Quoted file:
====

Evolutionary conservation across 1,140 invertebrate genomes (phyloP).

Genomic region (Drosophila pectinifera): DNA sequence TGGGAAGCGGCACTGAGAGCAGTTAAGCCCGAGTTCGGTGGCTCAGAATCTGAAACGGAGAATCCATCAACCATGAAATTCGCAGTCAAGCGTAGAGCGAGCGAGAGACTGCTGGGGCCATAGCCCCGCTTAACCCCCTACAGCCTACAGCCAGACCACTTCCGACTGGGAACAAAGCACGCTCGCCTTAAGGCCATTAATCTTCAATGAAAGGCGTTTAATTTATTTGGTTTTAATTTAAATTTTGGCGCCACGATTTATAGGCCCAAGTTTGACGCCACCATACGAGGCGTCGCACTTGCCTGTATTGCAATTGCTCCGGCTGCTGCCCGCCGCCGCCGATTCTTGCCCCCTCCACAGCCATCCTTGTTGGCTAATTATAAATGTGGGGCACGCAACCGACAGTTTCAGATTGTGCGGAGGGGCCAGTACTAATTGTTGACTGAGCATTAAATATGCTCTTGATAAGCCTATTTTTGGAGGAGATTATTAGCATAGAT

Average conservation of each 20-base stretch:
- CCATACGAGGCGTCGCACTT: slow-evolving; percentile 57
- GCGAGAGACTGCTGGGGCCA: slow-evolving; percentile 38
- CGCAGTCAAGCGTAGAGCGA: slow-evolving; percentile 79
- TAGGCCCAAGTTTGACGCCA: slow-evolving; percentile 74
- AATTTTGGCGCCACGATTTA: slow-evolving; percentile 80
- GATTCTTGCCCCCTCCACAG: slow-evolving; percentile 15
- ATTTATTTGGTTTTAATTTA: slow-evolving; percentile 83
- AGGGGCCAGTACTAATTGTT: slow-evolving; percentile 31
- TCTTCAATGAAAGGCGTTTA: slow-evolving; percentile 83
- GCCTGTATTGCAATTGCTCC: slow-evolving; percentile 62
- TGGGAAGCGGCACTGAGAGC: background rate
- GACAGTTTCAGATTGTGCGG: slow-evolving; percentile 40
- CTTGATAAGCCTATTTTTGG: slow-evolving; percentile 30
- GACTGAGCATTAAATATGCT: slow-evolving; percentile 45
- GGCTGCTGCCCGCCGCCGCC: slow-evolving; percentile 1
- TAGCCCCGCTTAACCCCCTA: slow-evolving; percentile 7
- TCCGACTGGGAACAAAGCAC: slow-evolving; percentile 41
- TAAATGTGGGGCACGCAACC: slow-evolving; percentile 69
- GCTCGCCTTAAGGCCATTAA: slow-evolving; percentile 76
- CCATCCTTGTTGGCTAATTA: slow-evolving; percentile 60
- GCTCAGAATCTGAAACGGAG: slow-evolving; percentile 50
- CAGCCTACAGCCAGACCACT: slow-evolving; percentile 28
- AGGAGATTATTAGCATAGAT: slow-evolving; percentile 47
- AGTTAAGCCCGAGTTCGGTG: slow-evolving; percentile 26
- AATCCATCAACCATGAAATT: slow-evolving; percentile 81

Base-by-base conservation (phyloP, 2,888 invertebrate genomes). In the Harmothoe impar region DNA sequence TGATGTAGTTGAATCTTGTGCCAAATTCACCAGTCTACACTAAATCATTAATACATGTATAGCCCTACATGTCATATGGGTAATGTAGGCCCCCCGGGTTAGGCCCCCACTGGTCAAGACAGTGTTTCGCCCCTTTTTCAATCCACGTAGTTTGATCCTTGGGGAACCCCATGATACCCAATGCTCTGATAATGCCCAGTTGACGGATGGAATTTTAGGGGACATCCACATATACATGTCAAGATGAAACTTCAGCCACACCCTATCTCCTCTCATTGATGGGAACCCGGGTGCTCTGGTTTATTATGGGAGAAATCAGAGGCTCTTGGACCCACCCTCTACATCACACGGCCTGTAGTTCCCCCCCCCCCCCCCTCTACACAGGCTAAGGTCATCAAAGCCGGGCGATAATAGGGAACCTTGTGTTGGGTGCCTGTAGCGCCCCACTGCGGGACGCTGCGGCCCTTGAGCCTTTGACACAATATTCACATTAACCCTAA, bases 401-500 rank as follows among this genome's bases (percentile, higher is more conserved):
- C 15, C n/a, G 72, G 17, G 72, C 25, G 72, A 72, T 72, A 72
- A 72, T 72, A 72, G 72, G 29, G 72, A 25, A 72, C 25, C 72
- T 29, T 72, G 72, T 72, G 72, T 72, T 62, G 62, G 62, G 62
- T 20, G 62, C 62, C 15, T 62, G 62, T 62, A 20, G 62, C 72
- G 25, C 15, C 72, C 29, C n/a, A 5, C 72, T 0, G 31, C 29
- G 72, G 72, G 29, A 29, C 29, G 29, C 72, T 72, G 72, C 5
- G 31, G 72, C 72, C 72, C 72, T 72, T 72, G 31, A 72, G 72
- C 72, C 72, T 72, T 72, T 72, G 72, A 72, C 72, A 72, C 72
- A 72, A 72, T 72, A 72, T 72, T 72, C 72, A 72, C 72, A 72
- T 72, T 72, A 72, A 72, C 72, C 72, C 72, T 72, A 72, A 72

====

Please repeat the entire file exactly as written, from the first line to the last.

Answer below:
Evolutionary conservation across 1,140 invertebrate genomes (phyloP).

Genomic region (Drosophila pectinifera): DNA sequence TGGGAAGCGGCACTGAGAGCAGTTAAGCCCGAGTTCGGTGGCTCAGAATCTGAAACGGAGAATCCATCAACCATGAAATTCGCAGTCAAGCGTAGAGCGAGCGAGAGACTGCTGGGGCCATAGCCCCGCTTAACCCCCTACAGCCTACAGCCAGACCACTTCCGACTGGGAACAAAGCACGCTCGCCTTAAGGCCATTAATCTTCAATGAAAGGCGTTTAATTTATTTGGTTTTAATTTAAATTTTGGCGCCACGATTTATAGGCCCAAGTTTGACGCCACCATACGAGGCGTCGCACTTGCCTGTATTGCAATTGCTCCGGCTGCTGCCCGCCGCCGCCGATTCTTGCCCCCTCCACAGCCATCCTTGTTGGCTAATTATAAATGTGGGGCACGCAACCGACAGTTTCAGATTGTGCGGAGGGGCCAGTACTAATTGTTGACTGAGCATTAAATATGCTCTTGATAAGCCTATTTTTGGAGGAGATTATTAGCATAGAT

Average conservation of each 20-base stretch:
- CCATACGAGGCGTCGCACTT: slow-evolving; percentile 57
- GCGAGAGACTGCTGGGGCCA: slow-evolving; percentile 38
- CGCAGTCAAGCGTAGAGCGA: slow-evolving; percentile 79
- TAGGCCCAAGTTTGACGCCA: slow-evolving; percentile 74
- AATTTTGGCGCCACGATTTA: slow-evolving; percentile 80
- GATTCTTGCCCCCTCCACAG: slow-evolving; percentile 15
- ATTTATTTGGTTTTAATTTA: slow-evolving; percentile 83
- AGGGGCCAGTACTAATTGTT: slow-evolving; percentile 31
- TCTTCAATGAAAGGCGTTTA: slow-evolving; percentile 83
- GCCTGTATTGCAATTGCTCC: slow-evolving; percentile 62
- TGGGAAGCGGCACTGAGAGC: background rate
- GACAGTTTCAGATTGTGCGG: slow-evolving; percentile 40
- CTTGATAAGCCTATTTTTGG: slow-evolving; percentile 30
- GACTGAGCATTAAATATGCT: slow-evolving; percentile 45
- GGCTGCTGCCCGCCGCCGCC: slow-evolving; percentile 1
- TAGCCCCGCTTAACCCCCTA: slow-evolving; percentile 7
- TCCGACTGGGAACAAAGCAC: slow-evolving; percentile 41
- TAAATGTGGGGCACGCAACC: slow-evolving; percentile 69
- GCTCGCCTTAAGGCCATTAA: slow-evolving; percentile 76
- CCATCCTTGTTGGCTAATTA: slow-evolving; percentile 60
- GCTCAGAATCTGAAACGGAG: slow-evolving; percentile 50
- CAGCCTACAGCCAGACCACT: slow-evolving; percentile 28
- AGGAGATTATTAGCATAGAT: slow-evolving; percentile 47
- AGTTAAGCCCGAGTTCGGTG: slow-evolving; percentile 26
- AATCCATCAACCATGAAATT: slow-evolving; percentile 81

Base-by-base conservation (phyloP, 2,888 invertebrate genomes). In the Harmothoe impar region DNA sequence TGATGTAGTTGAATCTTGTGCCAAATTCACCAGTCTACACTAAATCATTAATACATGTATAGCCCTACATGTCATATGGGTAATGTAGGCCCCCCGGGTTAGGCCCCCACTGGTCAAGACAGTGTTTCGCCCCTTTTTCAATCCACGTAGTTTGATCCTTGGGGAACCCCATGATACCCAATGCTCTGATAATGCCCAGTTGACGGATGGAATTTTAGGGGACATCCACATATACATGTCAAGATGAAACTTCAGCCACACCCTATCTCCTCTCATTGATGGGAACCCGGGTGCTCTGGTTTATTATGGGAGAAATCAGAGGCTCTTGGACCCACCCTCTACATCACACGGCCTGTAGTTCCCCCCCCCCCCCCCTCTACACAGGCTAAGGTCATCAAAGCCGGGCGATAATAGGGAACCTTGTGTTGGGTGCCTGTAGCGCCCCACTGCGGGACGCTGCGGCCCTTGAGCCTTTGACACAATATTCACATTAACCCTAA, bases 401-500 rank as follows among this genome's bases (percentile, higher is more conserved):
- C 15, C n/a, G 72, G 17, G 72, C 25, G 72, A 72, T 72, A 72
- A 72, T 72, A 72, G 72, G 29, G 72, A 25, A 72, C 25, C 72
- T 29, T 72, G 72, T 72, G 72, T 72, T 62, G 62, G 62, G 62
- T 20, G 62, C 62, C 15, T 62, G 62, T 62, A 20, G 62, C 72
- G 25, C 15, C 72, C 29, C n/a, A 5, C 72, T 0, G 31, C 29
- G 72, G 72, G 29, A 29, C 29, G 29, C 72, T 72, G 72, C 5
- G 31, G 72, C 72, C 72, C 72, T 72, T 72, G 31, A 72, G 72
- C 72, C 72, T 72, T 72, T 72, G 72, A 72, C 72, A 72, C 72
- A 72, A 72, T 72, A 72, T 72, T 72, C 72, A 72, C 72, A 72
- T 72, T 72, A 72, A 72, C 72, C 72, C 72, T 72, A 72, A 72